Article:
If you search the internet for certain types of recipes, you'll find that a lot of them are duds even though there are reviews which say they're the bee's knees. Even good recipes for certain foods can disappoint. Homemade brownies are one type of food where the recipes often aren't quite up to snuff, particularly if you're a fan of the kind of fudge brownies with a nice crackly top and a fudgy interior that come from commercial mixes.
Fortunately for me, I don't often make brownies because it's quite a bit more sugar than I'd like to be eating. Unfortunately, on the rare occasions when I want them, I have no access to commercial mixes. Quite some time ago, I came across this recipe which includes an unusual step where you add boiling water. I haven't worked out what the chemistry is behind this step but I do know this is the homemade brownie recipe that comes closest to having the attributes of the venerable Betty Crocker mixes.
The nifty thing about this recipe is that it doesn't require you to deal with baking chocolate or other esoteric ingredients that are rarely on hand. It uses cocoa powder so, if you get a chocolate craving, you have a good chance of finding everything you need in the pantry and you won't have to run off to a grocery store. I use Van Houten cocoa because it's available in most Japanese supermarkets but I've had great results with Hershey's baking cocoa, too. I believe any cocoa will do fine (including the much cheaper Meiji brand in Japan) but there will be flavor variation depending on what kind you use. Hershey's makes a darker brownie with a slightly more bitter undertone. Van Houten makes a smoother-tasting brownie.
With the holidays coming up, you might want to give this a try as a special treat.
Fudge Brownies recipe:
- 1/2 tsp. baking soda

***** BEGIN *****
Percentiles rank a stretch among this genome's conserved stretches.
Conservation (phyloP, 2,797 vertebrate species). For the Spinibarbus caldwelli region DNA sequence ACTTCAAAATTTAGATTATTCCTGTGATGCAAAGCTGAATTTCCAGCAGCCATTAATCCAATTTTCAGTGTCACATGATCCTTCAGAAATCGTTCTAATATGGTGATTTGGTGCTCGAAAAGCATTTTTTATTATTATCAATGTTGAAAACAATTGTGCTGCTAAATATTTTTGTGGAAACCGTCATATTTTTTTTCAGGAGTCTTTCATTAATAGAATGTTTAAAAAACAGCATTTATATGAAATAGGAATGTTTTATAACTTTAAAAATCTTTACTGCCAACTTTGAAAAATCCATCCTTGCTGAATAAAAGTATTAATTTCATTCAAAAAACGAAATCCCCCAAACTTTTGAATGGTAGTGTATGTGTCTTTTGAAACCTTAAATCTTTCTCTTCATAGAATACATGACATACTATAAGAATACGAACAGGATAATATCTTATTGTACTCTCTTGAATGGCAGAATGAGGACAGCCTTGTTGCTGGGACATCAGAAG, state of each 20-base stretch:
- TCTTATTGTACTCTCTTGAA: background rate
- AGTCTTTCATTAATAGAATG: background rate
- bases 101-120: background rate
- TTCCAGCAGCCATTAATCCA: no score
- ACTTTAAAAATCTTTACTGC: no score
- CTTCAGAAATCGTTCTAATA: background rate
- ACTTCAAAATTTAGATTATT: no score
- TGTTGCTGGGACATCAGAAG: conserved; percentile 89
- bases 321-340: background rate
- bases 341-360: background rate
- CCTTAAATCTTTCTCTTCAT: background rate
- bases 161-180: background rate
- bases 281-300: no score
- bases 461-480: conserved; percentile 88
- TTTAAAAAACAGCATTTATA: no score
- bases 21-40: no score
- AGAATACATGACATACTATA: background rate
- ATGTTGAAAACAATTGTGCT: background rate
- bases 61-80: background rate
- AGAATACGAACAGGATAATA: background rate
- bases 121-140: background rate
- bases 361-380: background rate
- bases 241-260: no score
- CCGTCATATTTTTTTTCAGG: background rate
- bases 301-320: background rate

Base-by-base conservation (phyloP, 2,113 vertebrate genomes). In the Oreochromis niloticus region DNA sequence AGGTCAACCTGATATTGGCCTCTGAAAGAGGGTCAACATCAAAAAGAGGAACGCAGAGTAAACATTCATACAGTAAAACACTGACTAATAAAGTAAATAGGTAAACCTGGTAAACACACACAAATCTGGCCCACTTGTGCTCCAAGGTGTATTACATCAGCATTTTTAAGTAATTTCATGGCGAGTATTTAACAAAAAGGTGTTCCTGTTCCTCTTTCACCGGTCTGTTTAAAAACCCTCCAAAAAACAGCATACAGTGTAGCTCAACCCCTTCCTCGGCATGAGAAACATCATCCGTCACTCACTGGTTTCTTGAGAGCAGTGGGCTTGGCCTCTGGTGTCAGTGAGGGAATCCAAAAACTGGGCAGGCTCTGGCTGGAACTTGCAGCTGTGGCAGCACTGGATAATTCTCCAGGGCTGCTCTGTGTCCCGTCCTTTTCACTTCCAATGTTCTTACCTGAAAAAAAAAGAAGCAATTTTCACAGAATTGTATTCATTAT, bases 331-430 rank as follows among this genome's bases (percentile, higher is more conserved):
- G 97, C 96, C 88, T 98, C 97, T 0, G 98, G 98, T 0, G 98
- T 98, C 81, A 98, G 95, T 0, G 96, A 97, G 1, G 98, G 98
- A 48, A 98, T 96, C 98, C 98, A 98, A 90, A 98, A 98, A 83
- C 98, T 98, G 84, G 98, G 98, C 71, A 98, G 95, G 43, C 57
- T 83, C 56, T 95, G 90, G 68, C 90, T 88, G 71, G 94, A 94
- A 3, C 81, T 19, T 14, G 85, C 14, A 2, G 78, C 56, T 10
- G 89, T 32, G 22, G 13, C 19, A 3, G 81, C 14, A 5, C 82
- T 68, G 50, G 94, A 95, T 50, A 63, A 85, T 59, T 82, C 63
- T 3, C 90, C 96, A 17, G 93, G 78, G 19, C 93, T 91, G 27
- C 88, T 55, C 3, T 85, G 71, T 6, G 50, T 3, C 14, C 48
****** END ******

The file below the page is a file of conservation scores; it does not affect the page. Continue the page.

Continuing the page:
- 3/4 cup cocoa (unsweetened baking cocoa)
- 2/3 cup butter (melted)
- 1/2 cup boiling water
- 2 cups sugar
- 2 small or medium eggs
- 1 1/3 cups flour
- 1 tsp. vanilla extract
- 1/4 tsp. salt
In a large bowl, mix the cocoa and baking soda. Blend 1/3 cup of melted butter with the cocoa mixture. (It should look as above.) Note that this is half of the melted butter.
Add the boiling water and stir until well-blended. This will make a fudgey paste (as above). Be careful as it can be very hot (steam is still rising from it in the picture above). Stir the sugar into the paste. Make sure it has cooled enough not to cook the eggs when they're added then add the eggs and remaining melted butter. Mix well. Add the flour, vanilla and salt and mix well. Pour into a well-greased baking pan (13"x9"x2" or 9"x9x3") and bake for 35-40 minutes. Do not overbake. Allow them to cool for at least 15 minutes before cutting.
The best way to test for doneness is to see how liquid-like the center is. If it is very "viscous" in a 3-4 inch radius from the center when you gently rock the dish from side to side, it probably needs more time. A tester or toothpick test (inserting it in the center) will not work as it will come out with moisture on it when it is done. If it comes out clean, you've probably overbaked. The center should be soft to the touch but feel "set" like a soft set custard or pudding. If it feels liquid-like under the surface, it isn't done.
Please note that my friend tried this with Hershey's cocoa and his batter looked rather different than my pictures (in fact, he said his looked the opposite of mine at the two stages above). I'm guessing the fact that Van Houten is more water soluble has an impact on the batter. He also reminded me that the brownies are better the next day and actually get fudgier overnight.